What makes it even worse is that even though antibacterial soaps are said to be better at protecting us than regular soap, they’re not.

Regular soap and water fights bacteria

The director of the FDA’s Center for Drug Evaluation and Research, Janet Woodcock, said: “consumers may think antibacterial washes are more effective at preventing the spread of germs, but we have no scientific evidence that they are any better than plain soap and water.”

Consumers may think antibacterial washes are more effective at preventing the spread of germs, but we have no scientific evidence that they are any better than plain soap and water.

So, consumers would do well to ignore the clever marketing and packaging on antibacterial soaps, wipes, sprays and all the rest. Instead, it’s probably a good idea to listen to this advice, from the FDA‘s 2016 statement, banning triclosan:

“Wash your hands with plain soap and water. That’s still one of the most important steps you can take to avoid getting sick and to prevent spreading germs.”

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Hand washing tips that actually work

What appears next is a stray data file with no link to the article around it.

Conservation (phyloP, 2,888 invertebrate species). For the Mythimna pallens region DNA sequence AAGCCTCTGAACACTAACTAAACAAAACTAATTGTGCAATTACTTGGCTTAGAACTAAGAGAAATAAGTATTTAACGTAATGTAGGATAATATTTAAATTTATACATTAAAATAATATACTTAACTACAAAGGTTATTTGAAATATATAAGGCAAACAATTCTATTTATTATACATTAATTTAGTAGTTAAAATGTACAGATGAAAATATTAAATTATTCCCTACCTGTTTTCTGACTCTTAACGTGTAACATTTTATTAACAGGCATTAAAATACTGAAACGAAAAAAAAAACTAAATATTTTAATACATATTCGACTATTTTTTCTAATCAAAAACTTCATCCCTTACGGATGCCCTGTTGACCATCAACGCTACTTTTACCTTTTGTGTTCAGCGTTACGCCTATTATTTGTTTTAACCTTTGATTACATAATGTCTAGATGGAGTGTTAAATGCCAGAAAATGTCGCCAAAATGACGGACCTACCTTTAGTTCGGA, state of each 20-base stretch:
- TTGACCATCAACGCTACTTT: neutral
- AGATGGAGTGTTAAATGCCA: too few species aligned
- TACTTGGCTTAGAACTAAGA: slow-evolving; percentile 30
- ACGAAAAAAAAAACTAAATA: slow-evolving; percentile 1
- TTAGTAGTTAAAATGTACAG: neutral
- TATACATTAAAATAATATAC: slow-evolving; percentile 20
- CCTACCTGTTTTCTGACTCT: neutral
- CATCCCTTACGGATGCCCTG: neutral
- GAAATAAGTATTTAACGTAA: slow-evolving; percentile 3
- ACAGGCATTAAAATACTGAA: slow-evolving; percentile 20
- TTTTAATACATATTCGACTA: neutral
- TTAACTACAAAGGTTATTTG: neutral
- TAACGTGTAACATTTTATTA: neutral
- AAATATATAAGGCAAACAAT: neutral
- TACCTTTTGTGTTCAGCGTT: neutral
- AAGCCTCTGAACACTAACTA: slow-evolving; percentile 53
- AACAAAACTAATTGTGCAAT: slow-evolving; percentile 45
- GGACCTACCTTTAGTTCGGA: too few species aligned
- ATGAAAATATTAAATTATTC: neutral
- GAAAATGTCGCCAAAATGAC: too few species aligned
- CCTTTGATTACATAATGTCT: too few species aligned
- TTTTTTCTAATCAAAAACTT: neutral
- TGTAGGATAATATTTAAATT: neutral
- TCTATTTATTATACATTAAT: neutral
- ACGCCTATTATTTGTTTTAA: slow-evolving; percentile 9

So, now that we know that triclosan and it’s three replacement don’t make us safer, and actually put us in even more danger, it’s time to cover some hygienic basics.

Like the FDA says, just use plain soap and water, but how exactly should we wash our hands for the best results?

If you use a bar of soap, it might carry bacteria in its wet soapy slime. So, before you wash your hands, run it under water to wash away any potential bacterial buildup. Otherwise, keep it in a dry place, rather than in a moist wet environment.

If you have the choice between a hot air dryer and paper towels, always opt for the paper towels. They have a lower risk of spreading bacteria compared to the air dry method, according to this research.

Finally, take your time, or at least 20 seconds to lather your hands with soap before rinsing off with water. (That’s about as long as the “Happy Birthday” song takes to sing.) Doing this ensures that you remove the most bacteria as possible.

We all want to be safe from illness and enjoy good health. Avoiding harmful antibacterial soaps, and using plain soap and water can help you do that.